ChatGPT and Prompt Based Development
I was scrolling through my Twitter feed when I came across this tweet about a travel planner built on top of the recently released ChatGPT API.
I checked out RoamAround and it’s a fairly simple travel itinerary planner. When you provide the place, date of travel, and duration of stay, it returns an itinerary. The quality of the itinerary varies from okayish to good.
Around six months ago, I had the billion-dollar idea of building a travel itinerary planner (who doesn’t?) with one of my friends. We wanted to build a similar platform that would also be integrated with airlines and hotels for affiliate money. After digging in, I realized how hard and useless building a travel planner would be as a business. I would have to collect a lot of information about many places and arrange them hierarchically based on location and proximity. It would require a tremendous amount of manual intervention or high-quality automation tools to be implemented. We would also have to ensure that a vast array of queries resolve quickly to not bore our customers. It was a massive technical hurdle for a single person to ever cross.
Contrast that with how our Roam Around website would have been built. The creator would have tried some prompts with placeholder values in ChatGPT. Once they fine-tuned a prompt that would give satisfactory results, they moved on to building the frontend. The frontend is a literal form that substitutes the values in the prompt and sends the prompt to ChatGPT API. ChatGPT executes the prompt like a virtual machine and returns the results that are displayed as is. The entire product process might not have taken more than a day.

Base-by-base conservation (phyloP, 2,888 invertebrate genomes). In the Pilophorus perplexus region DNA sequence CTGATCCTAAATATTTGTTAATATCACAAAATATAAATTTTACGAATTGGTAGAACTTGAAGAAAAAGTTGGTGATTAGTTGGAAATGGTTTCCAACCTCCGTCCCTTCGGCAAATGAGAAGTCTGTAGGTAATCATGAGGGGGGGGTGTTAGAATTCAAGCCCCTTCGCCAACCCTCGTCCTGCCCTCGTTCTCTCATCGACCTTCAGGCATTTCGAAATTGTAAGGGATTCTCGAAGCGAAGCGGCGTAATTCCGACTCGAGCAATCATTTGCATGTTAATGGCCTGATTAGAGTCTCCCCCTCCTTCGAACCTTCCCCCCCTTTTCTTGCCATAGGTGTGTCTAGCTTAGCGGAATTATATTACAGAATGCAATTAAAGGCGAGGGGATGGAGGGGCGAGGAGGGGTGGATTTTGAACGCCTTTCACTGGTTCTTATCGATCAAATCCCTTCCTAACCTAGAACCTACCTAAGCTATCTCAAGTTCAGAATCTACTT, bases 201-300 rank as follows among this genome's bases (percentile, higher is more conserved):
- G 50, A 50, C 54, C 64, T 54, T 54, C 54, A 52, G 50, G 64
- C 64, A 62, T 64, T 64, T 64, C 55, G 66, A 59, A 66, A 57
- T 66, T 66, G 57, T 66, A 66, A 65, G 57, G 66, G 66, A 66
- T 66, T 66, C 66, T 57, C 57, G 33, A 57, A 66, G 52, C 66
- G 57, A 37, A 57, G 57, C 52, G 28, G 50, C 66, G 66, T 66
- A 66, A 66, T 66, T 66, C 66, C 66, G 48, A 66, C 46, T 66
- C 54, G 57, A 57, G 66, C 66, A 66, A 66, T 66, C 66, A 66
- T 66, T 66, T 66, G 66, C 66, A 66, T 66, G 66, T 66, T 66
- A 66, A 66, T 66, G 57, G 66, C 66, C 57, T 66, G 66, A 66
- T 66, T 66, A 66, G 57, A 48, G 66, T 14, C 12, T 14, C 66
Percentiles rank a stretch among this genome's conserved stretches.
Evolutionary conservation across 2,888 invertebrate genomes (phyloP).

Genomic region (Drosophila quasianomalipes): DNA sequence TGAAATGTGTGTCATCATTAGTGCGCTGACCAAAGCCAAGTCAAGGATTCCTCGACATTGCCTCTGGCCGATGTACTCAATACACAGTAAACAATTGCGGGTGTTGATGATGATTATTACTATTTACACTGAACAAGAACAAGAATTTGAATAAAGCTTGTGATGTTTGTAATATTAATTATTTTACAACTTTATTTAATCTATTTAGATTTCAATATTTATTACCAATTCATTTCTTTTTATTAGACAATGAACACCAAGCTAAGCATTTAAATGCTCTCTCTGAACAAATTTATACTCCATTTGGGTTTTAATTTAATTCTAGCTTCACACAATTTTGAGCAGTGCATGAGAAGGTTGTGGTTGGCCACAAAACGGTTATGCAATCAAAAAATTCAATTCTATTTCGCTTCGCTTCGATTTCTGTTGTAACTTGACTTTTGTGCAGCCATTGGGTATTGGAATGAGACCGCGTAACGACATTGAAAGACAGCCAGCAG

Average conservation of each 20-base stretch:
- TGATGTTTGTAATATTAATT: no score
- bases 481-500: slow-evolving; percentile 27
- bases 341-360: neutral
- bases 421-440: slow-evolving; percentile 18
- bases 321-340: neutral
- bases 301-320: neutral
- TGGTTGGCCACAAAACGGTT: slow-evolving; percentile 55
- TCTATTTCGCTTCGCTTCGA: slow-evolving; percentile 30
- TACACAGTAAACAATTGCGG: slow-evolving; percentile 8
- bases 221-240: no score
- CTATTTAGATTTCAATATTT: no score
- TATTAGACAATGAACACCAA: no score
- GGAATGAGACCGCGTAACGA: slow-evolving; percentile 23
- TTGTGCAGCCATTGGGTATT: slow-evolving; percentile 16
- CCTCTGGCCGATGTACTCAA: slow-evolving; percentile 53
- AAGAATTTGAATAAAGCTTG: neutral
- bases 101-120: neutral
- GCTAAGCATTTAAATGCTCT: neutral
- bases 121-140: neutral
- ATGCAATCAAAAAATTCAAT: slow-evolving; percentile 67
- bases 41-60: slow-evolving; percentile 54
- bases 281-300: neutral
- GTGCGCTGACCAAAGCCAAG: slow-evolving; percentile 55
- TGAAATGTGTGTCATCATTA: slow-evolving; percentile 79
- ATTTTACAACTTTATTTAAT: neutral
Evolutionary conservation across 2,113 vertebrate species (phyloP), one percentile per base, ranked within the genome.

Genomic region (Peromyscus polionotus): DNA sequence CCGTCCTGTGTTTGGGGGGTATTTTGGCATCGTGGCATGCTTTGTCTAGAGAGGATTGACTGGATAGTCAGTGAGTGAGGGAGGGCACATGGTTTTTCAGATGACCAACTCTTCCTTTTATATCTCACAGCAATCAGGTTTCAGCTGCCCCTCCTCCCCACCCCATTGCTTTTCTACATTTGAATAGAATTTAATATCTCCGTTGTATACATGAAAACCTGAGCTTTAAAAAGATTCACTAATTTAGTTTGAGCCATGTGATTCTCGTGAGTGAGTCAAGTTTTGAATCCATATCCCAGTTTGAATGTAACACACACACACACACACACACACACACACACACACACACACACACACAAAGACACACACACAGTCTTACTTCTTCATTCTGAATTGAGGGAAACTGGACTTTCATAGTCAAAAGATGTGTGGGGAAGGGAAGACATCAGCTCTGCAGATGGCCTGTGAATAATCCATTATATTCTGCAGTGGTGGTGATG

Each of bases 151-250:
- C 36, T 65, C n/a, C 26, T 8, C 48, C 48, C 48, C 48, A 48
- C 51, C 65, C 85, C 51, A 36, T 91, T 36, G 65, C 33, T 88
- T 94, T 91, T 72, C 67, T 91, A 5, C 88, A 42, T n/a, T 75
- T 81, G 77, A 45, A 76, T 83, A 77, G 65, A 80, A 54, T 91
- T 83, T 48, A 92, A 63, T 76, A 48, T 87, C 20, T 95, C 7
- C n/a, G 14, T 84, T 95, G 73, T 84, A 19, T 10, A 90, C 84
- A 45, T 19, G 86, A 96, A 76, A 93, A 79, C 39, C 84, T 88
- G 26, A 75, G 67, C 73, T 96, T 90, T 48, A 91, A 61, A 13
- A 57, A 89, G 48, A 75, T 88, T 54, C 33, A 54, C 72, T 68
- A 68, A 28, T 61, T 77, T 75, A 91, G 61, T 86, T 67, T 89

The most crucial part of the process was optimizing the prompt, i.e., Prompt Engineering. The current trends reflect that too. My Twitter feed is filled with people writing and sharing ChatGPT and DALL-E prompts. We even have websites to share prompts that circumvent the “safeguards” put in place inside these models. With sufficiently complex models, any business use case can be reduced to a creative prompt.
With our AI models rapidly converging towards Artificial General Intelligence, the most useful skill in the new world would be the creation and manipulation of prompts. The future of software development will be business persons coding up their own business logic using prompts and a thin wrapper around that to accept user input. And when that day comes, we will be working on AIs to make the process of writing prompts easier.